For fans of Kaki King, if you are like me, then you probably miss hearing her lyric-less ambient acoustic guitar playing. Understandably so, since this is originally how the songwriter-singer”because her vocals really are secondary to her songwriting”got her start and why so many people were drawn to her in the first place. Over the years, she has gradually incorporated a few more instruments and some soft singing into her music here and there, which was actually quite a nice for a change. But on her last album, Junior, King almost left the whole solo instrumental guitarist act behind, introducing a full rock band sound and an unmistakably Tegan And Sara influenced full singing voice. Many fans, while welcoming the new style, still felt a bit like something was missing. If you are one of those fans, then slip on your mittens, warm woolen hat, and scarf because the original Kaki King we know and love is back with an autumnal instrumental album called Glow. (more…)
The headliners at this year’s FloydFest”including Alison Krauss & Union Station featuring Jerry Douglas, Ricky Skaggs, Brandi Carlile, and the Drive-By Truckers”were as amazing as you’d expect from internationally known and much-lauded musicians. But the real treat at the 11th Annual FloydFest, a four-day world music festival in Floyd, Virg., was arguably the array of up-and-coming artists certain to burst into prominence not too far into the future.
Amber Rubarth was clearly at the front of that line. Perhaps that’s not surprising when you consider she’s a fixture on New York’s indie scene and has won such accolades as the Grand Prize in NPR’s Mountain Stage New Song Contest. Her recent album A Common Case of Disappearing, which features duets with Jason Reeves and Jason Mraz, debuted at No. 13 on iTunes. Watching her spin her musical web of alt-country, folk tunes on various stages at FloydFest, one couldn’t help but be struck by her poise and warmth, which translated into her music.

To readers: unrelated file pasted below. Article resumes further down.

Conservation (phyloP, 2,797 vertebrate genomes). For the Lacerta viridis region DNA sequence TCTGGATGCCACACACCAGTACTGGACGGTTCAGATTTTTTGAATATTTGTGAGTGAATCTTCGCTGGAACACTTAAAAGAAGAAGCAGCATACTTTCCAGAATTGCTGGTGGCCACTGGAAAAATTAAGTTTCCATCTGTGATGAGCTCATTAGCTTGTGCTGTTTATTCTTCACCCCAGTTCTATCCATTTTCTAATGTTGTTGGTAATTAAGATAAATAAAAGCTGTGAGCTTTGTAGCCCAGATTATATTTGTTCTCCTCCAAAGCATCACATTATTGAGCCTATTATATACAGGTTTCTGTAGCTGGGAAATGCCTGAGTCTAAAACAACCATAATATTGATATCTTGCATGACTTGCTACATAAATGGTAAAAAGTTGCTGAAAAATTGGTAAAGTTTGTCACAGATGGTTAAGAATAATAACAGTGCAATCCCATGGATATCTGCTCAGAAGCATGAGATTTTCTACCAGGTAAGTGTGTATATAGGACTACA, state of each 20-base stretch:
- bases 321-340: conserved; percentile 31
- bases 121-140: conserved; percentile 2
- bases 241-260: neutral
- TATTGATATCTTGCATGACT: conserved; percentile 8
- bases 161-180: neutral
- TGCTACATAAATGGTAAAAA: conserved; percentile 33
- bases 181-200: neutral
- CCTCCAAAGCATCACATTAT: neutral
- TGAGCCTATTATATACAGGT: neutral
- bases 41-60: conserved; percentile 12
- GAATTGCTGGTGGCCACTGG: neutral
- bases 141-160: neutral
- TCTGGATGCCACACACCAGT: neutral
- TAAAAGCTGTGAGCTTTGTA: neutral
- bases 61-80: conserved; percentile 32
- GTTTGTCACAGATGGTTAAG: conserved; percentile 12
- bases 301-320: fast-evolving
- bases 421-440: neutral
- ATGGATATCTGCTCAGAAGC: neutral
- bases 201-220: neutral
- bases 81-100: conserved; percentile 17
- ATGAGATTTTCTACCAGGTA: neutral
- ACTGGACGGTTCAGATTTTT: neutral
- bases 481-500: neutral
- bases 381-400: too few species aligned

“I was really shy growing up,” said Amberth when discussing her set. “Music gave me the outlet to be able to get out my feelings and get out things I wanted to say that were more personal, even if I couldn’t say it in a conversation. It’s really powerful for me. It’s a way of healing, releasing, really.”
Those feelings translated to the audience, too, when Rubarth joined the Ivy League Hillbillies set that had nine up-and-coming musicians on stage and when she played her own sets”including a brand new song “The Maiden and the Ram,” that got the audience dancing.
Stephanie White was one of the Top 21 female vocalists on American Idol season five, and though the New Jersey native didn’t make it as far as Taylor Hicks, it wasn’t for a lack of talent. White’s got the limber croon of a jazz chanteuse combined with a pop sensibility that makes her music appealing to the masses. With her band of merry musicians, the Philth Harmonics, the singer creates a gumbo of jazz, funk, ska, and even a little Caribbean. Cheat On My BFFL is a cautionary tale for jerk wads wrapped up in a party. The bass bubbles, the guitars strut, the horns bleat, and the girl sings a warning to men who mean her friends harm. Keep the party going with the sultry Prove It or the creeping jazz funk of Trying To Dream For You. Hey, Taylor Hicks”eat your heart out.